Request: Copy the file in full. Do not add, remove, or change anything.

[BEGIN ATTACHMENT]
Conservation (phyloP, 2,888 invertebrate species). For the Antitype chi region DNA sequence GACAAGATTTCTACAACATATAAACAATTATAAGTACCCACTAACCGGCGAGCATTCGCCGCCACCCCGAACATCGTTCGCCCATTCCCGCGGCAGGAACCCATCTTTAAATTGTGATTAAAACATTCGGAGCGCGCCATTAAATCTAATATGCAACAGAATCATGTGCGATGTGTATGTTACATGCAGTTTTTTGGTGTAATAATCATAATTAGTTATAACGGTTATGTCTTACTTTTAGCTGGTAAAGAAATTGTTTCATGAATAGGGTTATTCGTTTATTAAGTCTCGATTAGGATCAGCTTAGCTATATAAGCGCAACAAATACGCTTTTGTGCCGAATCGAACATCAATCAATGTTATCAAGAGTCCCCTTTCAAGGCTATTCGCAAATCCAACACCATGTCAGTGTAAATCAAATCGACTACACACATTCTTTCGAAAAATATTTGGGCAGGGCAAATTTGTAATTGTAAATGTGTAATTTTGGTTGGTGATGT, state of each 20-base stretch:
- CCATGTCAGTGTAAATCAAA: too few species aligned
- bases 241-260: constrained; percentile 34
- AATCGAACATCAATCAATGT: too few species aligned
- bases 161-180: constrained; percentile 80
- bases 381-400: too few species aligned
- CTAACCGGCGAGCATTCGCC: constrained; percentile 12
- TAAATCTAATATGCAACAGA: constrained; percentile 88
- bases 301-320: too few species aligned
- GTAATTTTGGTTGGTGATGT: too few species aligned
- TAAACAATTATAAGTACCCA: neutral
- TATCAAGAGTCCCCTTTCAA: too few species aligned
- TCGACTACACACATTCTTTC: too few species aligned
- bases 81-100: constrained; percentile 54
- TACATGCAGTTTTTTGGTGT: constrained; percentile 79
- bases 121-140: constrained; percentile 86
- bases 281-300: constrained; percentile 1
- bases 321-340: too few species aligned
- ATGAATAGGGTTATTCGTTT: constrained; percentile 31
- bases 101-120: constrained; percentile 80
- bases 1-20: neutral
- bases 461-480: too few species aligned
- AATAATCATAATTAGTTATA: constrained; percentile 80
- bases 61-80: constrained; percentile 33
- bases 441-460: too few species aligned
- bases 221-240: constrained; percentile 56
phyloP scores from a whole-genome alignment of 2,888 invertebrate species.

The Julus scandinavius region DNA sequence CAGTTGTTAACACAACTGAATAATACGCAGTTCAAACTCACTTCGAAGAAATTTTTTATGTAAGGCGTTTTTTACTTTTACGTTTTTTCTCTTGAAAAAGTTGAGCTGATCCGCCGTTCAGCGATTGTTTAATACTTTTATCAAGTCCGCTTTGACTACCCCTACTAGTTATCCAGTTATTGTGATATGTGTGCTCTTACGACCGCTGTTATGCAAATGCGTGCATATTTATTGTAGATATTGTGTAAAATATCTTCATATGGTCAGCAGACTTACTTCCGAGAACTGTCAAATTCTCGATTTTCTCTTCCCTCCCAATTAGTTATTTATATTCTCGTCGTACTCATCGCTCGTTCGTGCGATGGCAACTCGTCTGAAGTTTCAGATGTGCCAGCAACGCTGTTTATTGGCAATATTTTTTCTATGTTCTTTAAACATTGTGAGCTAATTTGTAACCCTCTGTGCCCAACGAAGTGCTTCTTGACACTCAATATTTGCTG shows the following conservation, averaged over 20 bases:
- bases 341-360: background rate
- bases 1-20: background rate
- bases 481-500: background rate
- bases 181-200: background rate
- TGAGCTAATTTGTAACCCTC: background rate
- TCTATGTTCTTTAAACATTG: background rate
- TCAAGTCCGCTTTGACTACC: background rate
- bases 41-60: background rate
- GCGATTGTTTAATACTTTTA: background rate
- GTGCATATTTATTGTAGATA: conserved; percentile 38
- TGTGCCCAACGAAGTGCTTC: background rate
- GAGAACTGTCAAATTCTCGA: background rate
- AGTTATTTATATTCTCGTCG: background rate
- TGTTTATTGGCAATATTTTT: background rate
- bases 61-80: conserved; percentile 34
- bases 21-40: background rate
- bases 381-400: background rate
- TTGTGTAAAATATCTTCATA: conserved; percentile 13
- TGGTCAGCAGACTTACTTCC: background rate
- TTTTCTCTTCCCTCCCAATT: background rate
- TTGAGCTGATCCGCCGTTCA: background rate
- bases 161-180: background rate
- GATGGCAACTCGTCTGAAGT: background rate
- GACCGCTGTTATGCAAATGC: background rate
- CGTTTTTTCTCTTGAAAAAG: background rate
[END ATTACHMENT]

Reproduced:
Conservation (phyloP, 2,888 invertebrate species). For the Antitype chi region DNA sequence GACAAGATTTCTACAACATATAAACAATTATAAGTACCCACTAACCGGCGAGCATTCGCCGCCACCCCGAACATCGTTCGCCCATTCCCGCGGCAGGAACCCATCTTTAAATTGTGATTAAAACATTCGGAGCGCGCCATTAAATCTAATATGCAACAGAATCATGTGCGATGTGTATGTTACATGCAGTTTTTTGGTGTAATAATCATAATTAGTTATAACGGTTATGTCTTACTTTTAGCTGGTAAAGAAATTGTTTCATGAATAGGGTTATTCGTTTATTAAGTCTCGATTAGGATCAGCTTAGCTATATAAGCGCAACAAATACGCTTTTGTGCCGAATCGAACATCAATCAATGTTATCAAGAGTCCCCTTTCAAGGCTATTCGCAAATCCAACACCATGTCAGTGTAAATCAAATCGACTACACACATTCTTTCGAAAAATATTTGGGCAGGGCAAATTTGTAATTGTAAATGTGTAATTTTGGTTGGTGATGT, state of each 20-base stretch:
- CCATGTCAGTGTAAATCAAA: too few species aligned
- bases 241-260: constrained; percentile 34
- AATCGAACATCAATCAATGT: too few species aligned
- bases 161-180: constrained; percentile 80
- bases 381-400: too few species aligned
- CTAACCGGCGAGCATTCGCC: constrained; percentile 12
- TAAATCTAATATGCAACAGA: constrained; percentile 88
- bases 301-320: too few species aligned
- GTAATTTTGGTTGGTGATGT: too few species aligned
- TAAACAATTATAAGTACCCA: neutral
- TATCAAGAGTCCCCTTTCAA: too few species aligned
- TCGACTACACACATTCTTTC: too few species aligned
- bases 81-100: constrained; percentile 54
- TACATGCAGTTTTTTGGTGT: constrained; percentile 79
- bases 121-140: constrained; percentile 86
- bases 281-300: constrained; percentile 1
- bases 321-340: too few species aligned
- ATGAATAGGGTTATTCGTTT: constrained; percentile 31
- bases 101-120: constrained; percentile 80
- bases 1-20: neutral
- bases 461-480: too few species aligned
- AATAATCATAATTAGTTATA: constrained; percentile 80
- bases 61-80: constrained; percentile 33
- bases 441-460: too few species aligned
- bases 221-240: constrained; percentile 56
phyloP scores from a whole-genome alignment of 2,888 invertebrate species.

The Julus scandinavius region DNA sequence CAGTTGTTAACACAACTGAATAATACGCAGTTCAAACTCACTTCGAAGAAATTTTTTATGTAAGGCGTTTTTTACTTTTACGTTTTTTCTCTTGAAAAAGTTGAGCTGATCCGCCGTTCAGCGATTGTTTAATACTTTTATCAAGTCCGCTTTGACTACCCCTACTAGTTATCCAGTTATTGTGATATGTGTGCTCTTACGACCGCTGTTATGCAAATGCGTGCATATTTATTGTAGATATTGTGTAAAATATCTTCATATGGTCAGCAGACTTACTTCCGAGAACTGTCAAATTCTCGATTTTCTCTTCCCTCCCAATTAGTTATTTATATTCTCGTCGTACTCATCGCTCGTTCGTGCGATGGCAACTCGTCTGAAGTTTCAGATGTGCCAGCAACGCTGTTTATTGGCAATATTTTTTCTATGTTCTTTAAACATTGTGAGCTAATTTGTAACCCTCTGTGCCCAACGAAGTGCTTCTTGACACTCAATATTTGCTG shows the following conservation, averaged over 20 bases:
- bases 341-360: background rate
- bases 1-20: background rate
- bases 481-500: background rate
- bases 181-200: background rate
- TGAGCTAATTTGTAACCCTC: background rate
- TCTATGTTCTTTAAACATTG: background rate
- TCAAGTCCGCTTTGACTACC: background rate
- bases 41-60: background rate
- GCGATTGTTTAATACTTTTA: background rate
- GTGCATATTTATTGTAGATA: conserved; percentile 38
- TGTGCCCAACGAAGTGCTTC: background rate
- GAGAACTGTCAAATTCTCGA: background rate
- AGTTATTTATATTCTCGTCG: background rate
- TGTTTATTGGCAATATTTTT: background rate
- bases 61-80: conserved; percentile 34
- bases 21-40: background rate
- bases 381-400: background rate
- TTGTGTAAAATATCTTCATA: conserved; percentile 13
- TGGTCAGCAGACTTACTTCC: background rate
- TTTTCTCTTCCCTCCCAATT: background rate
- TTGAGCTGATCCGCCGTTCA: background rate
- bases 161-180: background rate
- GATGGCAACTCGTCTGAAGT: background rate
- GACCGCTGTTATGCAAATGC: background rate
- CGTTTTTTCTCTTGAAAAAG: background rate